Woes of Ashland Business Owners Aired at City Council Roundtable Correction Noted.

Woes of Ashland Business Owners Aired
Fri, Sep 22 at 6:29 AM
Correction. It’s been pointed out to us that this article identified one of the restaurant owners as Lisa Beach when it was Lisa Beam.


 By David Runkel
Ashland’s small retail stores and restaurants are hurting and some will be closing for good this fall as a result of reduced tourism.  Growing businesses are having a hard time finding space in Ashland to expand.   Running and biking events are drying up due to permit problems from the US Forest Service and the city.  No major programs to bring tourists to the city are scheduled in the first months of next year.
Musicians are leaving town.  Artisans are not as numerous.  The Saturday Farmers Market is a shell of what it used to be.


Staffing of many small businesses is a continuing problem because Ashland housing is too expensive for many workers and public transportation is insufficient. 


There’s an increasing rat problem.


And, finally “nobody knows what we have here.”  


These are some of the comments made at a City Council Business Roundtable last night. The tales of woe came from restaurant owners Lisa Beam of Pie and Vine, Clarinda Merripen of The Black Sheep and Eli Catlin of the Brickroom; several real estate executives; the owner of the former Plexis building on A street, the head of Mt. Ashland ski area and a couple others.


Closing the meeting, Mayor Tonya Graham said the Council will hold a study session later in the fall to review what was said.


A common thread in the discussion was the impact on city restaurants and merchants by the reduced schedule of the Oregon Shakespeare Festival.  Ms. Beach pointed out that instead of opening in mid-February, this year it opened in mid-April; instead of closing in early November, it’s closing in mid-October; instead of being dark one night a week, it’s dark 2.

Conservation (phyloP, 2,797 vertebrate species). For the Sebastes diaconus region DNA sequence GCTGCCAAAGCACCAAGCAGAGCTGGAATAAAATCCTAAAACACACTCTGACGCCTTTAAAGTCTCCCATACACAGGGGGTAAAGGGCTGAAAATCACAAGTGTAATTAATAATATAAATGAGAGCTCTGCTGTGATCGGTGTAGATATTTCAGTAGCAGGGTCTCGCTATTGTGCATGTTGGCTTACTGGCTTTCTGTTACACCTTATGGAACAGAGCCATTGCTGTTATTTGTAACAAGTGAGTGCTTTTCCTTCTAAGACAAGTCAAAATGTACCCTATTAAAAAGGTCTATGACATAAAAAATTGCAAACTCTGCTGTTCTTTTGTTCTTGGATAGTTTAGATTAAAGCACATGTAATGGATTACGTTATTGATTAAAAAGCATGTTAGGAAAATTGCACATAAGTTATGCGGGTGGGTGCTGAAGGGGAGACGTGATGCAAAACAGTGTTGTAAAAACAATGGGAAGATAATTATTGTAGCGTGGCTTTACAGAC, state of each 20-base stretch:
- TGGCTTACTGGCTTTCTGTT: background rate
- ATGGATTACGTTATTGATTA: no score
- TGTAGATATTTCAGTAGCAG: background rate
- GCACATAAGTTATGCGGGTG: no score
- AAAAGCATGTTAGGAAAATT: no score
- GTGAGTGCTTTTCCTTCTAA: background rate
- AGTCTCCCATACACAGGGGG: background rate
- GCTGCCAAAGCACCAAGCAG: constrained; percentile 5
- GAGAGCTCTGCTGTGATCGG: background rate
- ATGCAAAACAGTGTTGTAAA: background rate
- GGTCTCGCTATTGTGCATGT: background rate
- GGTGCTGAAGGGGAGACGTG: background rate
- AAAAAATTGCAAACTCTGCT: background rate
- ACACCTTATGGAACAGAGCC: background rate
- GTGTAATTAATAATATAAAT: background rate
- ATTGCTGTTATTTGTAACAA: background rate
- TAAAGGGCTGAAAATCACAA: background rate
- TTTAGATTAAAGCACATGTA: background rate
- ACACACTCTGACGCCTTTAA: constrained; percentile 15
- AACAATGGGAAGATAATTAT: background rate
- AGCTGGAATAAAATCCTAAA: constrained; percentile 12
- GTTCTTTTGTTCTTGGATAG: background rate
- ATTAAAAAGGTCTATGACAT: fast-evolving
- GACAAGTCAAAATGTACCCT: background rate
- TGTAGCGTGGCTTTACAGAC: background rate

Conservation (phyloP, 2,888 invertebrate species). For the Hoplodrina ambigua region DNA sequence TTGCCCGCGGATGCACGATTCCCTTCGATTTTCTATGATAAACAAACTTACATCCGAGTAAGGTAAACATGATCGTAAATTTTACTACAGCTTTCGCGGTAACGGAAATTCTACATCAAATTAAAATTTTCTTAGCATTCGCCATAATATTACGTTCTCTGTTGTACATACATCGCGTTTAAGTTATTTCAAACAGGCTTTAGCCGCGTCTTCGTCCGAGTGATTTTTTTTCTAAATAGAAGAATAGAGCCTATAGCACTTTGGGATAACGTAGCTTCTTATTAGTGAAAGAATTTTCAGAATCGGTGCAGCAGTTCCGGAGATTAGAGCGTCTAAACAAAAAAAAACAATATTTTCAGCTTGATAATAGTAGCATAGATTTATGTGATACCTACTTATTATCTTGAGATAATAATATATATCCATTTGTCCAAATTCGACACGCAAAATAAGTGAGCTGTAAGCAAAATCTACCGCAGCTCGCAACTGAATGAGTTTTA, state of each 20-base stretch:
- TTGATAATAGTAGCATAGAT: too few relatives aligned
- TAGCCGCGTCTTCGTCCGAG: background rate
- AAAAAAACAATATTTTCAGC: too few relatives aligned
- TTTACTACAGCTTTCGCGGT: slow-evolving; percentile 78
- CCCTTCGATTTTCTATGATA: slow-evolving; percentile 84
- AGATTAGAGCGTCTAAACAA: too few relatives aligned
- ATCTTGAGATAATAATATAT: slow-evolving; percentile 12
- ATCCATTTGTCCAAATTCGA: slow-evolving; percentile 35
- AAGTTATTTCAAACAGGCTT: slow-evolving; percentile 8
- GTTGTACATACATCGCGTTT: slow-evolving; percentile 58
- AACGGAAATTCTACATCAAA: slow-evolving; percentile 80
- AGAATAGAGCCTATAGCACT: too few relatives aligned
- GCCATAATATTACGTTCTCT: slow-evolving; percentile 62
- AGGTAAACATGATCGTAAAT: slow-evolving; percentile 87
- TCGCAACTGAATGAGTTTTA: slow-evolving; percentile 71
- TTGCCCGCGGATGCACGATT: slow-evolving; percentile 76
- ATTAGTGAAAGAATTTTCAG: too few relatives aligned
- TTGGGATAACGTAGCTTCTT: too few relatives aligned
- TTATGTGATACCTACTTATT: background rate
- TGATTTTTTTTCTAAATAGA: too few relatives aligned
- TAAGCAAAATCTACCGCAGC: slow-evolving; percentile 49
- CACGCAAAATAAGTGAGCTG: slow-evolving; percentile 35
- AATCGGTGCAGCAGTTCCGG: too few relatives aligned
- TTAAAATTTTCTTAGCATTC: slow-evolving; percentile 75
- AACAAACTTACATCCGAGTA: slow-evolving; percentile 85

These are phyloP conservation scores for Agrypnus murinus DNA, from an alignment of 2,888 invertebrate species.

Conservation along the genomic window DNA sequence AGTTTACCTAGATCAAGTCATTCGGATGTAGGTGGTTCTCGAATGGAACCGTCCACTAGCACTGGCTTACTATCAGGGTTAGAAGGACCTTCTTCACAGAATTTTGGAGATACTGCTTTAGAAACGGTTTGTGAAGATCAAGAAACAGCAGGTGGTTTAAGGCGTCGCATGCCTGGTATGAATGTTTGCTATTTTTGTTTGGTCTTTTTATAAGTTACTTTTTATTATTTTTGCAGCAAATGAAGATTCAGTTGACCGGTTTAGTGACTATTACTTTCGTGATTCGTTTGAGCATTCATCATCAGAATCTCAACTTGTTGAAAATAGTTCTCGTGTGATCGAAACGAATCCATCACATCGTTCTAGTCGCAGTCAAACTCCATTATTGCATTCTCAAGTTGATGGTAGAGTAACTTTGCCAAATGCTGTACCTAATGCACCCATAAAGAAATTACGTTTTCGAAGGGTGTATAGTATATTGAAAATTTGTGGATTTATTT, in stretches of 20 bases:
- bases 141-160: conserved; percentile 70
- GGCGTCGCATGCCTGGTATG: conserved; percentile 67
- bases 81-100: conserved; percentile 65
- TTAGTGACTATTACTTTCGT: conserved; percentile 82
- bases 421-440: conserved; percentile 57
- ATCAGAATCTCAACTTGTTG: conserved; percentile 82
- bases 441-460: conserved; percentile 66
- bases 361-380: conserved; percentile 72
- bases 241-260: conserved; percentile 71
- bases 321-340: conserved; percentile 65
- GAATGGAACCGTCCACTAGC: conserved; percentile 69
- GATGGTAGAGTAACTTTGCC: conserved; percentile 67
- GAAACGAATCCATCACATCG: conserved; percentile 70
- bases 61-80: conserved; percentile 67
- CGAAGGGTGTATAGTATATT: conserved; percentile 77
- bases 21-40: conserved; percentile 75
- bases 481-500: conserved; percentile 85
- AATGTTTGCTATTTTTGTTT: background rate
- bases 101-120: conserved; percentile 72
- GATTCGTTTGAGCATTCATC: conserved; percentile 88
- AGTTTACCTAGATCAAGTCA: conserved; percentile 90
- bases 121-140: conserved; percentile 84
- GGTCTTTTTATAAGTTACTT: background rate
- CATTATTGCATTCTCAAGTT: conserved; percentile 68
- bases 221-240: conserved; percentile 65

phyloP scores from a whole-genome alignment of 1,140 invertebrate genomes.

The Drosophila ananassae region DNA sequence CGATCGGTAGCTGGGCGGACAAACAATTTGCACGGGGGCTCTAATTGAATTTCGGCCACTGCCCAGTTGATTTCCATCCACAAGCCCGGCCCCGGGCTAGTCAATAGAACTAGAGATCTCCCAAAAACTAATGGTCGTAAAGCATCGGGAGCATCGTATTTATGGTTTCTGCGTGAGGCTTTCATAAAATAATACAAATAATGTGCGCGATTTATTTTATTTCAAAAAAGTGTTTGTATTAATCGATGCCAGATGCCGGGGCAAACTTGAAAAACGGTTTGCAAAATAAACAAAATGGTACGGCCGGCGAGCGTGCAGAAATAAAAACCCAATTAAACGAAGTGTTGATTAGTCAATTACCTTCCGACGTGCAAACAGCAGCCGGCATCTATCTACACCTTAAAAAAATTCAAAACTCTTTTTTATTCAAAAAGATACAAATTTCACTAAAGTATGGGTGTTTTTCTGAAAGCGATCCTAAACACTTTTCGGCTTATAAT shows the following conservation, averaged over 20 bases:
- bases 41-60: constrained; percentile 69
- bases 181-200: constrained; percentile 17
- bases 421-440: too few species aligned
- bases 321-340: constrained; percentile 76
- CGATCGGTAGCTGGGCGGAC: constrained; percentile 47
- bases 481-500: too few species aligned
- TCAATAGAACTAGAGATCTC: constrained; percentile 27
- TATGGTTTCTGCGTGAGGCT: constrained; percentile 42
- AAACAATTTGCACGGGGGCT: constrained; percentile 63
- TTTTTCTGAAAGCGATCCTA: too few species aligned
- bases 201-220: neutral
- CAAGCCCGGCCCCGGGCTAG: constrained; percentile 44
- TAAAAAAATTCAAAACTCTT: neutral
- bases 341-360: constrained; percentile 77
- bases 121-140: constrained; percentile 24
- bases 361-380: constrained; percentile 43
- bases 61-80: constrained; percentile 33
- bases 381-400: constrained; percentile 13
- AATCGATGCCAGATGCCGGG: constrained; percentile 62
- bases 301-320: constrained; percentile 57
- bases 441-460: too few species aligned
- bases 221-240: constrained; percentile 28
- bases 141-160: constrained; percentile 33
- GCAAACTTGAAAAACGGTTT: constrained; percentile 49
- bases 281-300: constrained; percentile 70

Another participant wondered if having “New York and San Francisco” board members was a major contributing factor to Shakespeare’s changed schedule and playbill.


On another front, a businessman complained that the city government was not helpful in his search for property to expand his firm and in fact was told he should look in Medford.  Other complaints were voiced about downtown landlords who are not improving buildings.  And, the city’s aging population was seen as a problem for sustainability of some businesses. 


In closing comments, Councilor Paula Hyatt said the city needs to review licensing and other interactions with the business community, Councilor Eric Hansen said “multi-use of OSF spaces” needs to be expanded; Councilor Gina DuQuenne said more affordable housing is needed and event planning needs to be done to ensure there is “no down season” for visitors, and Councilor Dylan Bloom argued that the entrance to the city from the south needs to be upgraded. 


City Manager Joe Lessard started off the meeting outlining help to small businesses being undertaken by the city.  This includes improving directional signs, new downtown trash containers, other downtown beautification efforts, a $175,000 grant program to businesses and a $100,000 child care assistance program.

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